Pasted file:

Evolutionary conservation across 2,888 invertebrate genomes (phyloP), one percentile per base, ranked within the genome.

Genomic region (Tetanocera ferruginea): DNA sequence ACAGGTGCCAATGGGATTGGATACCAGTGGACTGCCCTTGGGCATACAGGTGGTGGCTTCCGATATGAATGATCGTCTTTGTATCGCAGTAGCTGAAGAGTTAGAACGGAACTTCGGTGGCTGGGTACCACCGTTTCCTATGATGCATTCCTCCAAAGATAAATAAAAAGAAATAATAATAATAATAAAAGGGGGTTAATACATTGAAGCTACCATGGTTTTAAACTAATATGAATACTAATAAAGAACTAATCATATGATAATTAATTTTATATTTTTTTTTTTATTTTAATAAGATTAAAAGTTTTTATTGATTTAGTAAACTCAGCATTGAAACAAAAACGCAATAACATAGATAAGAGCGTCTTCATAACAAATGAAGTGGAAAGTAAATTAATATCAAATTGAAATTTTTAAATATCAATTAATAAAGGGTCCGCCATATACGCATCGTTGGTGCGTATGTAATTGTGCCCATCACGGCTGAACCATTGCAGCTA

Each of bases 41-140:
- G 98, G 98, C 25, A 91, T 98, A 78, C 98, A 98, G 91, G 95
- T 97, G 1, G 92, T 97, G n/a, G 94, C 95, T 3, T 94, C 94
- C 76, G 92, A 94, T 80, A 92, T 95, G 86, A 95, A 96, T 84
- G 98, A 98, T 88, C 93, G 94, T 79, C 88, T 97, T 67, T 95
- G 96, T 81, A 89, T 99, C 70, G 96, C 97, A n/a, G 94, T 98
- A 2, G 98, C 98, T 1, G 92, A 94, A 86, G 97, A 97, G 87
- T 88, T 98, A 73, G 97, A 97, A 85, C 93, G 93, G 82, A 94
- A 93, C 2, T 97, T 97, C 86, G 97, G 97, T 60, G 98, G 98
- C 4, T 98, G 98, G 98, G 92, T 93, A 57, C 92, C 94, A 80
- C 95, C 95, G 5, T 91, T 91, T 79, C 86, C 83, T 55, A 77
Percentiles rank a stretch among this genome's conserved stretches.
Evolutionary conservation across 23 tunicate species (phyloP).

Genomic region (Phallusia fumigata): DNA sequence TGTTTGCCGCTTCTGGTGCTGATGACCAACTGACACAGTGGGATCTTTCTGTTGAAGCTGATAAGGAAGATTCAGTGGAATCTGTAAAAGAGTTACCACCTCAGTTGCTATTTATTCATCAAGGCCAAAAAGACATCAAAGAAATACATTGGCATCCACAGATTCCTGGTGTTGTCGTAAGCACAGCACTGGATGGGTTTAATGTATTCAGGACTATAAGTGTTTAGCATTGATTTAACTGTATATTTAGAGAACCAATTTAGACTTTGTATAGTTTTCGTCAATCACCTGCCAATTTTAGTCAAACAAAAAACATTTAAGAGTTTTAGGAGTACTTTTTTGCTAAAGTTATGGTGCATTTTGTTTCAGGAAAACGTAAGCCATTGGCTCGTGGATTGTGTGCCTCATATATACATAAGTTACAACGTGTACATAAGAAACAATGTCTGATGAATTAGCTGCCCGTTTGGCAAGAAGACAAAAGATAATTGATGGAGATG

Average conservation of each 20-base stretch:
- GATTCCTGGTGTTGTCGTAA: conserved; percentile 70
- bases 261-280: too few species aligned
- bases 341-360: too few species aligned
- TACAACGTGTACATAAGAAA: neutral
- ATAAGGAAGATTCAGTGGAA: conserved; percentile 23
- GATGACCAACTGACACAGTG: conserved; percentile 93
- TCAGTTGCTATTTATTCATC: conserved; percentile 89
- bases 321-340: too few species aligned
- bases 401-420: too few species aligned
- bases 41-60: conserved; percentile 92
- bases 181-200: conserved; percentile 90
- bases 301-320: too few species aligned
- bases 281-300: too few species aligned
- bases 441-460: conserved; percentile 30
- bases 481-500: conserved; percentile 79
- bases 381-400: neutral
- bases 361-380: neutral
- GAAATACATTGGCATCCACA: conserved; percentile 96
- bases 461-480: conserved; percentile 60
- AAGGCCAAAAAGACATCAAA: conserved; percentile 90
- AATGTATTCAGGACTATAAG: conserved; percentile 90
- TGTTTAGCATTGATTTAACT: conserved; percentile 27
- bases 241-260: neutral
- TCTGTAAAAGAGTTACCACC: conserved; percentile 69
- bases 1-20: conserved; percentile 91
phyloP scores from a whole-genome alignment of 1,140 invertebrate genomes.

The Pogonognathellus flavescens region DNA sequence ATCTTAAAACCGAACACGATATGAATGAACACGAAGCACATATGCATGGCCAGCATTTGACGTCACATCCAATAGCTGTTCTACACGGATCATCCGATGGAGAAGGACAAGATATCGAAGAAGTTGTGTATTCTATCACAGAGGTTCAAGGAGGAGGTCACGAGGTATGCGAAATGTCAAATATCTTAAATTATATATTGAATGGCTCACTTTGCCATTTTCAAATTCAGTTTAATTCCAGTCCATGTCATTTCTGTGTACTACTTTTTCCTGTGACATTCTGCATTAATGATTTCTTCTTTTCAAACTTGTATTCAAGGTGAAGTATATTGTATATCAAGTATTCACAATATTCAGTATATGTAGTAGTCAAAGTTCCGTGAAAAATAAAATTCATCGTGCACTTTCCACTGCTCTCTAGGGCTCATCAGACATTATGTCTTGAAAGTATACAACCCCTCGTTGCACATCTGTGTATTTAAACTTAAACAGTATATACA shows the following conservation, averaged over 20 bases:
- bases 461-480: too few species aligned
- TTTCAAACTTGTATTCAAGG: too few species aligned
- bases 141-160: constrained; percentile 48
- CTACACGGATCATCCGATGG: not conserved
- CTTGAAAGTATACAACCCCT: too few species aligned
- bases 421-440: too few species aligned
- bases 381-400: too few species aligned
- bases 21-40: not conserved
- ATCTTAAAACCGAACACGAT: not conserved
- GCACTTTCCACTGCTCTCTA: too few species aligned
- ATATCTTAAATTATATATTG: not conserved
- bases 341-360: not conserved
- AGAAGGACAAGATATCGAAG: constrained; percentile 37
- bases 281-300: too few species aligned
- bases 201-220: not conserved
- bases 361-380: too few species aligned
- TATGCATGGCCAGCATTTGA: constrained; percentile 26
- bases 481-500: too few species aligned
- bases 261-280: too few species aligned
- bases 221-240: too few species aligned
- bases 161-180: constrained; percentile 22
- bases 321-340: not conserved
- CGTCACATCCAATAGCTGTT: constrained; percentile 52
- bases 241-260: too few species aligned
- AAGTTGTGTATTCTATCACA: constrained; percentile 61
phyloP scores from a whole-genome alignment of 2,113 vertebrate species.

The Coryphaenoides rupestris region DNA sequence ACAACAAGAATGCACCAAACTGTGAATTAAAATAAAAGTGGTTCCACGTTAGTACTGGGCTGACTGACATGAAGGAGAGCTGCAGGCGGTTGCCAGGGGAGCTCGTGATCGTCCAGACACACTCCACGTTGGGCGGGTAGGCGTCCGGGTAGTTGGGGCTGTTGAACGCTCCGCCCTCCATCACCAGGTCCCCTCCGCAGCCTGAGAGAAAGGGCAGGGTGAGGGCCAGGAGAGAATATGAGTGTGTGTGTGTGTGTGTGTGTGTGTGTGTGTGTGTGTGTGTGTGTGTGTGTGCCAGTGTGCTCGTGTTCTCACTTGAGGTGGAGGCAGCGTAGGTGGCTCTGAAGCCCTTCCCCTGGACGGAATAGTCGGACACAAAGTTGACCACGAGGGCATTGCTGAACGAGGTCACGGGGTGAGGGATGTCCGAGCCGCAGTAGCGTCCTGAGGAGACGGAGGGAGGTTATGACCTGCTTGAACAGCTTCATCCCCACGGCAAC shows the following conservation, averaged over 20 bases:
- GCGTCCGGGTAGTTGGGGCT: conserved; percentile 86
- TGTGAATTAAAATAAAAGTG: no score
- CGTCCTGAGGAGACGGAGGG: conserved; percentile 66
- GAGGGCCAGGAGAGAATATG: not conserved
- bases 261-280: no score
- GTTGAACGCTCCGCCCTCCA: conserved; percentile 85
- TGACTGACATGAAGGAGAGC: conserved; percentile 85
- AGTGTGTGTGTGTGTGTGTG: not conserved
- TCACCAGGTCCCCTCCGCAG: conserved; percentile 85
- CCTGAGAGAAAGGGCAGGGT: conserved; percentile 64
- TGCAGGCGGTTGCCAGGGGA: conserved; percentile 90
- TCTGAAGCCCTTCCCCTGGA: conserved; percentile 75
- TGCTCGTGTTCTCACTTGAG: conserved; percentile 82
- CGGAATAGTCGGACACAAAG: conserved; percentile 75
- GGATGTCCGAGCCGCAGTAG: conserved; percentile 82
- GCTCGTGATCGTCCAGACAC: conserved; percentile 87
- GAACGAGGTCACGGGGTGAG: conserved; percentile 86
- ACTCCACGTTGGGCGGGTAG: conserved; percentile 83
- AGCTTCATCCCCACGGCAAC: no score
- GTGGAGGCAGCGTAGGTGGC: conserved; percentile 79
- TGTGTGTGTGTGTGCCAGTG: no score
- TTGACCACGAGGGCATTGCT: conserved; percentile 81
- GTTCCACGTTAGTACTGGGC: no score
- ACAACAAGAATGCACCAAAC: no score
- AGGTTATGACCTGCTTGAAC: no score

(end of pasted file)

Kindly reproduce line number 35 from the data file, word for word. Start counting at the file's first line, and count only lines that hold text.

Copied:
- GAAATACATTGGCATCCACA: conserved; percentile 96